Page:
Why my heart attack explains everything

Cross-posted from my blog on www.yoctoproject.org, the Yocto Project web site.

I have spoken in recent weeks about the Yocto Project with several people who have a clue (and maybe even a few who don't). What seems universal is that the people who are deeply involved with Linux development for traditional embedded devices really understand why we're doing the project, and many even appreciate what we're trying to do, to help the embedded developer be more successful with embedded Linux.

But not everyone gets it.

It seems like people who are not familiar with embedded development are often the ones who are surprised that we would put such effort into a cross-architecture embedded Linux OS infrastructure such as Yocto. After all, it seems like there are plenty of great Linux-based embedded projects out there such as Android or MeeGo. Why do we need yet another one?

Usually at this point, I talk about my heart attack.

Suppose I were to drop to the floor just now with sudden chest pains. After calling the doctor, somebody runs up with a portable defibulator to deliver the shock of life and restart my heart.

The good news is that this defib is running Linux! (OK, well your average portable defibulator is probably not running anything like Linux. Let's not spoil the story with too much reality here, shall we). With a Linux-based OS, it should be highly reliable, right? But which Linux did the developer choose?

Nearly all of these popular systems desire to have some kind of compatibility with applications. In fact, this is a major goal of efforts like Android and MeeGo and the like - they want to create an application development ecosystem where developers can independently create software and have a good assurance that it will run on many different devices.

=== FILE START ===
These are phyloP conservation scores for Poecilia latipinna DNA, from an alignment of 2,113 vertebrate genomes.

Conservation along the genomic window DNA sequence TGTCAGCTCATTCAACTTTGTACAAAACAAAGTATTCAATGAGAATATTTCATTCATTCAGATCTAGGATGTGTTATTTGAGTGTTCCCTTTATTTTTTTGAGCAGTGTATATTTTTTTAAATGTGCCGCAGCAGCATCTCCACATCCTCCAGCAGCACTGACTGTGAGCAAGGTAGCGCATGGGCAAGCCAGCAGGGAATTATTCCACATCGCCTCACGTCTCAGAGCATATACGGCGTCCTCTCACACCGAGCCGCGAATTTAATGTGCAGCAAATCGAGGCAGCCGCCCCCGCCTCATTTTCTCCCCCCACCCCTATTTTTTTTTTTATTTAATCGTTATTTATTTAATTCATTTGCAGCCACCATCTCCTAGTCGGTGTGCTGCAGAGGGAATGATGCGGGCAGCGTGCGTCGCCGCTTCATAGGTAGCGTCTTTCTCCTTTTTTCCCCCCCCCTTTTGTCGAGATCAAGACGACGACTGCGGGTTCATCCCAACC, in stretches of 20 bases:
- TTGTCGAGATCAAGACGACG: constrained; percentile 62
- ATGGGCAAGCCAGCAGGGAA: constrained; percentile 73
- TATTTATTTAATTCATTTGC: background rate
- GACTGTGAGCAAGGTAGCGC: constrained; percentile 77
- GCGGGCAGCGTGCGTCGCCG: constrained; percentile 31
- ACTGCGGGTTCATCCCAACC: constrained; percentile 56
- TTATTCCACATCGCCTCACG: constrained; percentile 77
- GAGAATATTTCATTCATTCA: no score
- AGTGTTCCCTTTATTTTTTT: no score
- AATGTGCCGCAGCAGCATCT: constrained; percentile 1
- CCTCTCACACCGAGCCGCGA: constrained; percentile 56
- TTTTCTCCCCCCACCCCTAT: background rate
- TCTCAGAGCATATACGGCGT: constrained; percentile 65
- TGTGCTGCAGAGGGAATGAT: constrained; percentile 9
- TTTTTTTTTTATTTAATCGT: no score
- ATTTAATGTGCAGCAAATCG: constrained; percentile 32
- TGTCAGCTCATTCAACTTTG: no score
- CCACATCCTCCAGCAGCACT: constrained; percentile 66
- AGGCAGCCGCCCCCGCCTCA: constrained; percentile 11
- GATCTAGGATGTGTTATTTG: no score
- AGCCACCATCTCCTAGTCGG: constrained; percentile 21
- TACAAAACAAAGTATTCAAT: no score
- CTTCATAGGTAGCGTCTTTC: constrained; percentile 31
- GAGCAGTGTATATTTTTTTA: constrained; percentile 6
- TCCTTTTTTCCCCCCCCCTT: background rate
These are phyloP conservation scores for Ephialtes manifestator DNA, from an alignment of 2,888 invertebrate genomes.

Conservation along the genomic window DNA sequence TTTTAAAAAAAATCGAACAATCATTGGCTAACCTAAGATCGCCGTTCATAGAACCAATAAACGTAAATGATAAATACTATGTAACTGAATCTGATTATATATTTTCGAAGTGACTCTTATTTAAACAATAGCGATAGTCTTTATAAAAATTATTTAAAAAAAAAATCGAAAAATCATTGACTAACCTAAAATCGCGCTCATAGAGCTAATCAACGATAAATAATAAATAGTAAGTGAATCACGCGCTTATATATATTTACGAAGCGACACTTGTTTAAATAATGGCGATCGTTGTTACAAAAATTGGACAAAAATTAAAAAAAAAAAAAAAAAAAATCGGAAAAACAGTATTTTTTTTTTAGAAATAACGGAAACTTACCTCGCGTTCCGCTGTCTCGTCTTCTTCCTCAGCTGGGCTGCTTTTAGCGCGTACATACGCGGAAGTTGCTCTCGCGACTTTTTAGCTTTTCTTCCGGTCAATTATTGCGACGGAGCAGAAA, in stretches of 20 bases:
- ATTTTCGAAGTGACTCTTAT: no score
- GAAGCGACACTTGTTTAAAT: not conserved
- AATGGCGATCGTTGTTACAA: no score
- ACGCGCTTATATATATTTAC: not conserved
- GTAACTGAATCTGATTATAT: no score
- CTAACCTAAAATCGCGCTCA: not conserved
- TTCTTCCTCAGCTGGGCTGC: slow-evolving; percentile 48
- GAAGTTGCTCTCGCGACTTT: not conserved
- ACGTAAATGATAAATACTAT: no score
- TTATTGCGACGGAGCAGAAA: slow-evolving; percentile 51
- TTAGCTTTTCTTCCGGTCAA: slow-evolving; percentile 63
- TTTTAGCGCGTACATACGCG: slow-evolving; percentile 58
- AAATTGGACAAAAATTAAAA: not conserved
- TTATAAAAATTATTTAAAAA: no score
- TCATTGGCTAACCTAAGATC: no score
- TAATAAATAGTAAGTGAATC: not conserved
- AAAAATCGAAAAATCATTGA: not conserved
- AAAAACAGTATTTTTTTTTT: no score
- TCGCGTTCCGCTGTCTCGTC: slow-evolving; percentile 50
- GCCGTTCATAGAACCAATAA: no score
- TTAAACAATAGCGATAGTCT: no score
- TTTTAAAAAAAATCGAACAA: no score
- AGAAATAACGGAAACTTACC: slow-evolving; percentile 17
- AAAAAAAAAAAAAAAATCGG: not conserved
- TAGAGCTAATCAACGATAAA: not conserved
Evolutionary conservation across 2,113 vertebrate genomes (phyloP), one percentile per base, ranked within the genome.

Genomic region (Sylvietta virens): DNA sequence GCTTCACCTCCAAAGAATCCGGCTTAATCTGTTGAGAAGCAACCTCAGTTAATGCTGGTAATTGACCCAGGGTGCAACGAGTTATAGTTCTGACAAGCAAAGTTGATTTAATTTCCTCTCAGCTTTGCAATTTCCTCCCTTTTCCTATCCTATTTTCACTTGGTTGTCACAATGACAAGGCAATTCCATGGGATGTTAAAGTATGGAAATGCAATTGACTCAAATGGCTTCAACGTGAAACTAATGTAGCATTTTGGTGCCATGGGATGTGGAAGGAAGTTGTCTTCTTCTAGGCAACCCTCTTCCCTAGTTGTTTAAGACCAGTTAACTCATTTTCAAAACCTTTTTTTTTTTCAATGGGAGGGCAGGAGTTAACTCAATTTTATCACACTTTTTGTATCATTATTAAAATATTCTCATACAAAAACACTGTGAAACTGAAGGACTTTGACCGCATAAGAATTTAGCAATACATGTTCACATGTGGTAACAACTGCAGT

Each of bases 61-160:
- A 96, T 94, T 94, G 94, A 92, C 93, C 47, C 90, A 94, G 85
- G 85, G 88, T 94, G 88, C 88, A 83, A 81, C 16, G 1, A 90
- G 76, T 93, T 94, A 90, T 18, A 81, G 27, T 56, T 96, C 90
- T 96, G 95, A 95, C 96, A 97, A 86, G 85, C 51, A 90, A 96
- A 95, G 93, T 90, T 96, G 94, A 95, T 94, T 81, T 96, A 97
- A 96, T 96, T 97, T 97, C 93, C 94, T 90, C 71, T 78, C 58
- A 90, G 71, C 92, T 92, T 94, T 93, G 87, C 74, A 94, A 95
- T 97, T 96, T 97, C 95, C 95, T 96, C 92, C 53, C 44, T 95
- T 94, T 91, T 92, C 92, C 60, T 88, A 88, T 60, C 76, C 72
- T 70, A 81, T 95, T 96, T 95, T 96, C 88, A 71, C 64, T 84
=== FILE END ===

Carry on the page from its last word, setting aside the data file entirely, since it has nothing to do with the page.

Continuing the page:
In fact, application compatibility across OS instances is such a powerful requirement that it has been a strong operating system design requirement ever since I got into the OS game back in the 1980s.

For Linux, this means that you need to ensure that a core set of packages are either present or loadable to ensure compatibility.

But let's get back to the heart-attack victim here (me!). Even though I am delighted that my heart will be restarted, I might not care less if the OS running on the defib provides a media playback stack or a 3D graphics driver or even a browser. I really don't care to download new apps or get security patches from the web or worry that someone will try to hack into my system. In fact, I really don't care if I can download and run arbitrary apps because, as I said, I just want to have a quick, reliable boot with a rational storage footprint.

So this means having a reliable, stable way to build truly embedded systems with no concerns about app compatibility is a major win - heart attack or no.

[And no, I am very grateful that I have not suffered from heart disease, although one of my grandfathers had terrible chest pains and angina attacks. I don't want to ever make light of someone suffering from this because I know it's terrible. And I hope and believe that the Yocto Project will someday help in saving someone's life!]

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